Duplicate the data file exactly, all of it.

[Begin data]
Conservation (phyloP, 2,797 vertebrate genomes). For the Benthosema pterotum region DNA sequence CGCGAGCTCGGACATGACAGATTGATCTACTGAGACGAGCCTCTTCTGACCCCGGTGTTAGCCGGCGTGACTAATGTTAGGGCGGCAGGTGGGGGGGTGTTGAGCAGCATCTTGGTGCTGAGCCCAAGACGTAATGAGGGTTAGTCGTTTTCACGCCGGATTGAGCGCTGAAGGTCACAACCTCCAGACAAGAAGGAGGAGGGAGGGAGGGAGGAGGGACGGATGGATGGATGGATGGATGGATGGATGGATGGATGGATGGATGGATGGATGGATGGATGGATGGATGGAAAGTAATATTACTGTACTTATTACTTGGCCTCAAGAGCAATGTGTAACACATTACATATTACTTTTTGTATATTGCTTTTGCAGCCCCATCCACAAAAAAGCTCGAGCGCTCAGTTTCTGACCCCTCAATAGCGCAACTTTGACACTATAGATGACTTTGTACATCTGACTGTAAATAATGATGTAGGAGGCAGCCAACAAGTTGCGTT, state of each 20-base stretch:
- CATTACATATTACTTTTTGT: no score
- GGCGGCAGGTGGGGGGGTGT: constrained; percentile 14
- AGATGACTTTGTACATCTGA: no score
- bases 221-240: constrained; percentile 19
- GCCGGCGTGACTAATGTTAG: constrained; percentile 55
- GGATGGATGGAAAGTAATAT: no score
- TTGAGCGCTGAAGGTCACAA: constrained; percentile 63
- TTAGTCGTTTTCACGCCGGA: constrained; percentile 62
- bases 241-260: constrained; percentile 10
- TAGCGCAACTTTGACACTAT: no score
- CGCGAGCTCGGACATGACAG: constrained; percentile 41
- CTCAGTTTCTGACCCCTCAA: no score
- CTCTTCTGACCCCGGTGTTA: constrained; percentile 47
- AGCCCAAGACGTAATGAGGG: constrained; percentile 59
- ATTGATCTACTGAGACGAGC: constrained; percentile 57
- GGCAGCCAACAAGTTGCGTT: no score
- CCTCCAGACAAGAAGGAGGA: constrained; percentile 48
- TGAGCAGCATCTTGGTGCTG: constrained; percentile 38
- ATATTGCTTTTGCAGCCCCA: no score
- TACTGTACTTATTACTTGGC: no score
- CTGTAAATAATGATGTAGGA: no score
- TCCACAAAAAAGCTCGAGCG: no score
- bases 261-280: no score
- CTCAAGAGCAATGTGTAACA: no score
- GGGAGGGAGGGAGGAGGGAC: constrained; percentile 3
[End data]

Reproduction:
Conservation (phyloP, 2,797 vertebrate genomes). For the Benthosema pterotum region DNA sequence CGCGAGCTCGGACATGACAGATTGATCTACTGAGACGAGCCTCTTCTGACCCCGGTGTTAGCCGGCGTGACTAATGTTAGGGCGGCAGGTGGGGGGGTGTTGAGCAGCATCTTGGTGCTGAGCCCAAGACGTAATGAGGGTTAGTCGTTTTCACGCCGGATTGAGCGCTGAAGGTCACAACCTCCAGACAAGAAGGAGGAGGGAGGGAGGGAGGAGGGACGGATGGATGGATGGATGGATGGATGGATGGATGGATGGATGGATGGATGGATGGATGGATGGATGGATGGAAAGTAATATTACTGTACTTATTACTTGGCCTCAAGAGCAATGTGTAACACATTACATATTACTTTTTGTATATTGCTTTTGCAGCCCCATCCACAAAAAAGCTCGAGCGCTCAGTTTCTGACCCCTCAATAGCGCAACTTTGACACTATAGATGACTTTGTACATCTGACTGTAAATAATGATGTAGGAGGCAGCCAACAAGTTGCGTT, state of each 20-base stretch:
- CATTACATATTACTTTTTGT: no score
- GGCGGCAGGTGGGGGGGTGT: constrained; percentile 14
- AGATGACTTTGTACATCTGA: no score
- bases 221-240: constrained; percentile 19
- GCCGGCGTGACTAATGTTAG: constrained; percentile 55
- GGATGGATGGAAAGTAATAT: no score
- TTGAGCGCTGAAGGTCACAA: constrained; percentile 63
- TTAGTCGTTTTCACGCCGGA: constrained; percentile 62
- bases 241-260: constrained; percentile 10
- TAGCGCAACTTTGACACTAT: no score
- CGCGAGCTCGGACATGACAG: constrained; percentile 41
- CTCAGTTTCTGACCCCTCAA: no score
- CTCTTCTGACCCCGGTGTTA: constrained; percentile 47
- AGCCCAAGACGTAATGAGGG: constrained; percentile 59
- ATTGATCTACTGAGACGAGC: constrained; percentile 57
- GGCAGCCAACAAGTTGCGTT: no score
- CCTCCAGACAAGAAGGAGGA: constrained; percentile 48
- TGAGCAGCATCTTGGTGCTG: constrained; percentile 38
- ATATTGCTTTTGCAGCCCCA: no score
- TACTGTACTTATTACTTGGC: no score
- CTGTAAATAATGATGTAGGA: no score
- TCCACAAAAAAGCTCGAGCG: no score
- bases 261-280: no score
- CTCAAGAGCAATGTGTAACA: no score
- GGGAGGGAGGGAGGAGGGAC: constrained; percentile 3